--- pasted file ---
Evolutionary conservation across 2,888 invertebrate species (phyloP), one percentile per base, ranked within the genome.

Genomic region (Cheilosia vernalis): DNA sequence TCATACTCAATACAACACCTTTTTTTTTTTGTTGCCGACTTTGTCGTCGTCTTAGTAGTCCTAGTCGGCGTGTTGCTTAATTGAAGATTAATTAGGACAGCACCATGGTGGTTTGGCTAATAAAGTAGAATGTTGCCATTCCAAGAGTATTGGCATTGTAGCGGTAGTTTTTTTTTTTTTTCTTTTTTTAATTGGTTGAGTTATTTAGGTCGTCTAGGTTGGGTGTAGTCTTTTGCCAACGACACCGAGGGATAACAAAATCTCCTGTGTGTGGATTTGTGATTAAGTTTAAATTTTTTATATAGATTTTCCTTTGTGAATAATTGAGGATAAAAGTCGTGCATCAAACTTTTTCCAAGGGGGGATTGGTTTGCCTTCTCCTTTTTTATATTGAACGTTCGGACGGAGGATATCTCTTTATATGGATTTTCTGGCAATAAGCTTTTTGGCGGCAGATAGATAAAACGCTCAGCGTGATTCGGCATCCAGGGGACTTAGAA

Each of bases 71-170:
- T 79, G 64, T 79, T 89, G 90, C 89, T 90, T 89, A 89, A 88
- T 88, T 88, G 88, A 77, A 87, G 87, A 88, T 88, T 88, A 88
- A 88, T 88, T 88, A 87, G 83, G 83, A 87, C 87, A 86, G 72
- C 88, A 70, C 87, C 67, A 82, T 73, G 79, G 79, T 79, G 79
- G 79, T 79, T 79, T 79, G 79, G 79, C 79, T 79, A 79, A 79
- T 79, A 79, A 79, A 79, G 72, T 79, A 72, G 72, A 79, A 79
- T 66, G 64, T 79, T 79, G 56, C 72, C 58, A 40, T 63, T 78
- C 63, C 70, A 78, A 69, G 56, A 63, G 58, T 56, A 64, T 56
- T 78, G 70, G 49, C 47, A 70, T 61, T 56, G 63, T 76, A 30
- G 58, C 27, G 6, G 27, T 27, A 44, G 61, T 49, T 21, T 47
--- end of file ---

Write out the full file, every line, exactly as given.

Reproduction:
Evolutionary conservation across 2,888 invertebrate species (phyloP), one percentile per base, ranked within the genome.

Genomic region (Cheilosia vernalis): DNA sequence TCATACTCAATACAACACCTTTTTTTTTTTGTTGCCGACTTTGTCGTCGTCTTAGTAGTCCTAGTCGGCGTGTTGCTTAATTGAAGATTAATTAGGACAGCACCATGGTGGTTTGGCTAATAAAGTAGAATGTTGCCATTCCAAGAGTATTGGCATTGTAGCGGTAGTTTTTTTTTTTTTTCTTTTTTTAATTGGTTGAGTTATTTAGGTCGTCTAGGTTGGGTGTAGTCTTTTGCCAACGACACCGAGGGATAACAAAATCTCCTGTGTGTGGATTTGTGATTAAGTTTAAATTTTTTATATAGATTTTCCTTTGTGAATAATTGAGGATAAAAGTCGTGCATCAAACTTTTTCCAAGGGGGGATTGGTTTGCCTTCTCCTTTTTTATATTGAACGTTCGGACGGAGGATATCTCTTTATATGGATTTTCTGGCAATAAGCTTTTTGGCGGCAGATAGATAAAACGCTCAGCGTGATTCGGCATCCAGGGGACTTAGAA

Each of bases 71-170:
- T 79, G 64, T 79, T 89, G 90, C 89, T 90, T 89, A 89, A 88
- T 88, T 88, G 88, A 77, A 87, G 87, A 88, T 88, T 88, A 88
- A 88, T 88, T 88, A 87, G 83, G 83, A 87, C 87, A 86, G 72
- C 88, A 70, C 87, C 67, A 82, T 73, G 79, G 79, T 79, G 79
- G 79, T 79, T 79, T 79, G 79, G 79, C 79, T 79, A 79, A 79
- T 79, A 79, A 79, A 79, G 72, T 79, A 72, G 72, A 79, A 79
- T 66, G 64, T 79, T 79, G 56, C 72, C 58, A 40, T 63, T 78
- C 63, C 70, A 78, A 69, G 56, A 63, G 58, T 56, A 64, T 56
- T 78, G 70, G 49, C 47, A 70, T 61, T 56, G 63, T 76, A 30
- G 58, C 27, G 6, G 27, T 27, A 44, G 61, T 49, T 21, T 47